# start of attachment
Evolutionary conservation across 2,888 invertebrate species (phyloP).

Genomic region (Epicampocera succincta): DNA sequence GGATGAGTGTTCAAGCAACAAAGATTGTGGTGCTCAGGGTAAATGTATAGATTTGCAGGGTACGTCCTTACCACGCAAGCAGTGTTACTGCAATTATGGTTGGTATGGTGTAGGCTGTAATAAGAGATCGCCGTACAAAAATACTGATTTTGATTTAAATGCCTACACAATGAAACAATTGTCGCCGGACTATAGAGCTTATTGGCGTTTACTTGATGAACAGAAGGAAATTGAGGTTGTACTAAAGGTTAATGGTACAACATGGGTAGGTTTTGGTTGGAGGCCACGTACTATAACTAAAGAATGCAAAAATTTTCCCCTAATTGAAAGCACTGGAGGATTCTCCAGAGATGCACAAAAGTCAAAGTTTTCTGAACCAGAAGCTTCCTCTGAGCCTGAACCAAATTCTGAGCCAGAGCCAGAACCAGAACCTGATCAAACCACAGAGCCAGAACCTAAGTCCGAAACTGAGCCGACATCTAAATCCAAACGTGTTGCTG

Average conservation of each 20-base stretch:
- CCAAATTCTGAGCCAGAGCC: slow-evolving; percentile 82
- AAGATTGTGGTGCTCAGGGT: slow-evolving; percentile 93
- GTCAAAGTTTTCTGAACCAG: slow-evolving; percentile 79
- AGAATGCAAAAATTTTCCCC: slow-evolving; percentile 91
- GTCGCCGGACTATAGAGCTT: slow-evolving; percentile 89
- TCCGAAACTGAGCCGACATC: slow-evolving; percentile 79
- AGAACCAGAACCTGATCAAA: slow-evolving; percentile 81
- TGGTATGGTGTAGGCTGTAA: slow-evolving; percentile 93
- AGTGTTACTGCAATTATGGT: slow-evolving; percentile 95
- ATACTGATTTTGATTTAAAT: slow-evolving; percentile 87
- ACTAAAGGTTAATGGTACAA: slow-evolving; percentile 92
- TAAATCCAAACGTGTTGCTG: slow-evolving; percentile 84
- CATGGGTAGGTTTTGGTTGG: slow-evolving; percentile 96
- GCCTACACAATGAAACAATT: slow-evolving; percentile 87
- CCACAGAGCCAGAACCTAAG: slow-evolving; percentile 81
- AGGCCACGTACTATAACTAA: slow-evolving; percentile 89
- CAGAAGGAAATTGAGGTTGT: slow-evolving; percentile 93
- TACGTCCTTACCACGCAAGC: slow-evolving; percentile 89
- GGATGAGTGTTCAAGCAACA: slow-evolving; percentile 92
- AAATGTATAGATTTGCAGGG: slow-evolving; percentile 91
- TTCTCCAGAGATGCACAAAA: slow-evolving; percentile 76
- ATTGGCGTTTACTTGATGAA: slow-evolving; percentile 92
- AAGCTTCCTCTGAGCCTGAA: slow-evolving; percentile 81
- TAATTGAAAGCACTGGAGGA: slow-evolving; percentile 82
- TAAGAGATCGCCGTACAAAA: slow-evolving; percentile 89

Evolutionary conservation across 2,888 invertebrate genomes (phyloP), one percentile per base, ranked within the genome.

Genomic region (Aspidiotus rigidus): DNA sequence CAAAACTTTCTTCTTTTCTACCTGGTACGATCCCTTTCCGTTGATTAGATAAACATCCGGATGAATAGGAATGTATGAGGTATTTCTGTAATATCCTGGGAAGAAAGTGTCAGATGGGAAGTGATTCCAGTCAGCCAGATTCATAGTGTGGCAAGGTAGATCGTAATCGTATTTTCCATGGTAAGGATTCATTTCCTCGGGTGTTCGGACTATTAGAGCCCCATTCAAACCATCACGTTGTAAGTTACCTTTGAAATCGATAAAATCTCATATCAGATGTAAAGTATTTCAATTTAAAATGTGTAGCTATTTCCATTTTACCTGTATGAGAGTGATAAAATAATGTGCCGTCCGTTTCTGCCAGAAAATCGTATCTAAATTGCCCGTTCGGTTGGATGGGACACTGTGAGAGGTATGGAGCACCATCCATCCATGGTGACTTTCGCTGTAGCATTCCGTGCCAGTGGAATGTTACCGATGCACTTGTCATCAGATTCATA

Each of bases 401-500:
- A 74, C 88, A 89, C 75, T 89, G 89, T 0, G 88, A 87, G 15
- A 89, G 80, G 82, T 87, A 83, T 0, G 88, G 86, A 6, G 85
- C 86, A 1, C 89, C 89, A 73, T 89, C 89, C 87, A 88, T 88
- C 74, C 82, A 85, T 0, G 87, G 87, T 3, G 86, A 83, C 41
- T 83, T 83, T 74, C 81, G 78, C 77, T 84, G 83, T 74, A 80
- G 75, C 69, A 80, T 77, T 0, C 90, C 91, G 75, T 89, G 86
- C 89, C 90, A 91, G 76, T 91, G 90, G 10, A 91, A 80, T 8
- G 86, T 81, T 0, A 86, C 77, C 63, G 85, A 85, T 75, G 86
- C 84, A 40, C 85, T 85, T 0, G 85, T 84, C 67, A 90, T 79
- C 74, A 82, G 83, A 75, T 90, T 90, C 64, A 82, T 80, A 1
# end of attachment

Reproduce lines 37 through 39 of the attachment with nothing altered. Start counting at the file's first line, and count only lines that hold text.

- G 75, C 69, A 80, T 77, T 0, C 90, C 91, G 75, T 89, G 86
- C 89, C 90, A 91, G 76, T 91, G 90, G 10, A 91, A 80, T 8
- G 86, T 81, T 0, A 86, C 77, C 63, G 85, A 85, T 75, G 86